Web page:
Feral Swine - Damage to Natural Resources

Feral Swine - Damage to Natural Resources

  


Wildlife

Feral swine compete with native wildlife for multiple resources, specifically food, habitat, and water. Feral swine diets overlap with those of native wildlife, such as bear, deer, and turkey, which results in competition for important and limited natural food supplies. Feral swine activity will often deter other species from living in an area, resulting in competition over prime habitat. Feral swine wallow in mud to maintain proper body temperature which can be particularly problematic during dry seasons when they monopolize and contaminate limited water sources.

Feral swine also prey directly on the nests, eggs, and young of native ground nesting birds and reptiles, including threatened or endangered species. Game birds such as wild turkeys, grouse, and quail can also be impacted. Feral swine have even been documented killing and eating deer fawns, and actively hunting small mammals, frogs, lizards, and snakes.

Feral swine wallows are prime mosquito habitat which contributes to the prevalence of various mosquito-borne diseases. Wallows can also be a place of transmission for bacteria and parasites from feral swine to native wildlife that come to drink.

Soil and water quality

Feral swine rooting and wallowing activity increases erosion, especially along waterways and in wetlands. Rooting and trampling can limit water infiltration and nutrient cycling. Large groups of feral swine can deposit significant amounts of fecal material in concentrated areas, contaminating water sources, resulting in increased disease risks for humans, wildlife, and livestock.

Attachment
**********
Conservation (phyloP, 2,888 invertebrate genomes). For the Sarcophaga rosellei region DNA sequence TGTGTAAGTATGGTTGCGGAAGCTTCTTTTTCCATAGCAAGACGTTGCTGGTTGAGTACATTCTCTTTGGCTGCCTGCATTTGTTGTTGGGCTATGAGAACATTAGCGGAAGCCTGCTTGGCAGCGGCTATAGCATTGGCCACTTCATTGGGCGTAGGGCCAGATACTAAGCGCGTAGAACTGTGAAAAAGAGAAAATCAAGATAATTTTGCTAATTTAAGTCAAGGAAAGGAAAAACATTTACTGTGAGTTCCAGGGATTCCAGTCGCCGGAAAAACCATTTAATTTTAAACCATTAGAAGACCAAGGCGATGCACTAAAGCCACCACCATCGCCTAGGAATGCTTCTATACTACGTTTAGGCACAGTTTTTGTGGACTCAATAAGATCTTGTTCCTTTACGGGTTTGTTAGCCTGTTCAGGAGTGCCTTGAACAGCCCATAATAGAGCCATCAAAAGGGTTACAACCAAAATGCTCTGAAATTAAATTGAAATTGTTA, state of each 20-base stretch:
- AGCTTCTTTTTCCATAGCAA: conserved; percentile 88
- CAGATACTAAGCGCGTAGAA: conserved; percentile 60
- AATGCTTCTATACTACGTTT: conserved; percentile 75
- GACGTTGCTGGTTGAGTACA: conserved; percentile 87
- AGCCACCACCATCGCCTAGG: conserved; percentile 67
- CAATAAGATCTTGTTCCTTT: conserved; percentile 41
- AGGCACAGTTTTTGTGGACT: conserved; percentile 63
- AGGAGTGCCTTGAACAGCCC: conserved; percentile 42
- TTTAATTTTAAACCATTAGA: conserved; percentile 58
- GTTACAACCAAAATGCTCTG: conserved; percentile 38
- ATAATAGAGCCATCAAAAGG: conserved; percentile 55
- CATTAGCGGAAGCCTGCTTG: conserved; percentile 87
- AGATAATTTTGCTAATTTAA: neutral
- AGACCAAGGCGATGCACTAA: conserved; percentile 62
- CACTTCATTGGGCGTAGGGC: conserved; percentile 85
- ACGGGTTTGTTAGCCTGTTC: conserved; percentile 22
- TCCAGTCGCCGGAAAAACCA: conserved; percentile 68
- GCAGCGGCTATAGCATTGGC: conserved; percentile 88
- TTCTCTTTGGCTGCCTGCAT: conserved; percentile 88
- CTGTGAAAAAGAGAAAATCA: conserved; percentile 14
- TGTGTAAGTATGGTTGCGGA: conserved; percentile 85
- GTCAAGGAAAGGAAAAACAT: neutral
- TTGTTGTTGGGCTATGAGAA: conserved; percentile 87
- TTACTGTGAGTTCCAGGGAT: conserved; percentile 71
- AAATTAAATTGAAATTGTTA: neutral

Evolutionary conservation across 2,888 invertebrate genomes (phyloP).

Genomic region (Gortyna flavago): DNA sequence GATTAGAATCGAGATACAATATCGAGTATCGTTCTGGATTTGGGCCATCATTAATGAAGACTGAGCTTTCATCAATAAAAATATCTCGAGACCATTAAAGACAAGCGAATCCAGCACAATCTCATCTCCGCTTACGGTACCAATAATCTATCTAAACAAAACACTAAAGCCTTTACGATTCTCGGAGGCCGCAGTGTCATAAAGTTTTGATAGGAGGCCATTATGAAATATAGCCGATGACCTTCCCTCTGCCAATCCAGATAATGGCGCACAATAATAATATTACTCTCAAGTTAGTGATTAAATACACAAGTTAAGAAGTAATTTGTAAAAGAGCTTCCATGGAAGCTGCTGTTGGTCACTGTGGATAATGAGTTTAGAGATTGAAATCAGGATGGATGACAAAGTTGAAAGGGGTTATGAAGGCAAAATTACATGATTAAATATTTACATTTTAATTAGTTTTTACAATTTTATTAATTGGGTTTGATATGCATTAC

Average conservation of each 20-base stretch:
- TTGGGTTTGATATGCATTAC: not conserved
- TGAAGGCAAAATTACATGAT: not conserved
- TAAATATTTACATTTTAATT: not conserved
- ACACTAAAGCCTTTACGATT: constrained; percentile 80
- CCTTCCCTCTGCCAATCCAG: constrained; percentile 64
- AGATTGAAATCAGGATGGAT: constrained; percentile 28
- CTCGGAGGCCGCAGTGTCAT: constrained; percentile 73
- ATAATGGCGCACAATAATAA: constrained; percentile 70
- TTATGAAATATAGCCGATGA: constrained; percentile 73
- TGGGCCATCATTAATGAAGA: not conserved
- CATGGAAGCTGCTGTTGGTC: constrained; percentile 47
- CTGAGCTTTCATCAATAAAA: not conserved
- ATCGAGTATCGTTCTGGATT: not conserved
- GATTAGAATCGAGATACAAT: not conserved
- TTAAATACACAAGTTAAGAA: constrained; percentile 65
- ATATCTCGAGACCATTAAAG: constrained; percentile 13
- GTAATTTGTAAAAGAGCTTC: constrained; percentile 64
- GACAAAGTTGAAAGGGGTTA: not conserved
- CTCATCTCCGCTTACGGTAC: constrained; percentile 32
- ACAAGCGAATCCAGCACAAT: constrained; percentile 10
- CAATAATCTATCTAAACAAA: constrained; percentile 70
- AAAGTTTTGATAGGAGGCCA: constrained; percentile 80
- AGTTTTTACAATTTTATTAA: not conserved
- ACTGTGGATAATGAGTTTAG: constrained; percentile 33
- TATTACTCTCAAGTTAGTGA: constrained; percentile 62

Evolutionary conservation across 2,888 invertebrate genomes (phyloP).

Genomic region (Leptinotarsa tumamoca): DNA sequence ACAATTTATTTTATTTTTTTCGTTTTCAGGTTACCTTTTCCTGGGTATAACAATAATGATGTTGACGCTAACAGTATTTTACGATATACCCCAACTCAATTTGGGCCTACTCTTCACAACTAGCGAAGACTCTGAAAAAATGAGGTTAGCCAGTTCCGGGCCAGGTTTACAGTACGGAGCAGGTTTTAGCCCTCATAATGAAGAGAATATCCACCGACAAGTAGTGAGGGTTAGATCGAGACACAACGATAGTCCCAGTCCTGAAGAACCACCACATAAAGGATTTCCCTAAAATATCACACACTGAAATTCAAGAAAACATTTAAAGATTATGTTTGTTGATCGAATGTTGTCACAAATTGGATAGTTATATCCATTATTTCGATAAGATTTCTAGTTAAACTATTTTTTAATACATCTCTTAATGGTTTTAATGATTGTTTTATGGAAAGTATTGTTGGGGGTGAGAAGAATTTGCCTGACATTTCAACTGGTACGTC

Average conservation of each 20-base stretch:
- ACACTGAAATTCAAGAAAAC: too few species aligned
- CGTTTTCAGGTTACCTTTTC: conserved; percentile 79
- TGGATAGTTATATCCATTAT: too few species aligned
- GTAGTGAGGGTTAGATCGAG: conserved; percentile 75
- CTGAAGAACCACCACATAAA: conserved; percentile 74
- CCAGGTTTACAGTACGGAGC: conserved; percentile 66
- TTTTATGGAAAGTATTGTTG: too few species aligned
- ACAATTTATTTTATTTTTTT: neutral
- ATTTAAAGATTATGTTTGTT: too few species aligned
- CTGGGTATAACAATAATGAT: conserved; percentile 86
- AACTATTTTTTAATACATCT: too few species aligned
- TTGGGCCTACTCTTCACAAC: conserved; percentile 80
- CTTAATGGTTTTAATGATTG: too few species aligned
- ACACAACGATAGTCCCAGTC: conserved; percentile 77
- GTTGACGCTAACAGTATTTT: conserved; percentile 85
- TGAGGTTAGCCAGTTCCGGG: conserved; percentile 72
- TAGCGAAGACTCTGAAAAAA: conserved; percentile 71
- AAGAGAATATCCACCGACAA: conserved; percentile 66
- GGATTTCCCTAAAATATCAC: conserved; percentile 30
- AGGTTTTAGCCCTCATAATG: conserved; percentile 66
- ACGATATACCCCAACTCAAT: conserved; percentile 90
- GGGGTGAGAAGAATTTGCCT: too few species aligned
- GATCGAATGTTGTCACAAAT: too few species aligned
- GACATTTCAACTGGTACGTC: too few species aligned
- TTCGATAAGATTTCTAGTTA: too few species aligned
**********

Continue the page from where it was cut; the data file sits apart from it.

Spread of invasive species

Feral swine aid in the spread of invasive species of plants. Many invasive plants prefer areas of recent disturbance, such as wallows or rooted areas, and feral swine can spread seeds on their fur or in feces.

Forest regeneration

Feral swine can alter the understory growth of forests through rooting and foraging, ultimately shifting the tree species diversity and density in a forest by interfering with seed dispersal since they are huge consumers of mast crops (i.e., acorns, hickory nuts, beech nuts, and tupelo). Consumption of mast, not only depletes food sources for native wildlife such as deer and turkey, but this behavior can also alter the forest composition by decreasing the number of large seed-producing trees.

Feral Swine Damage. Everyone is affected in some way...




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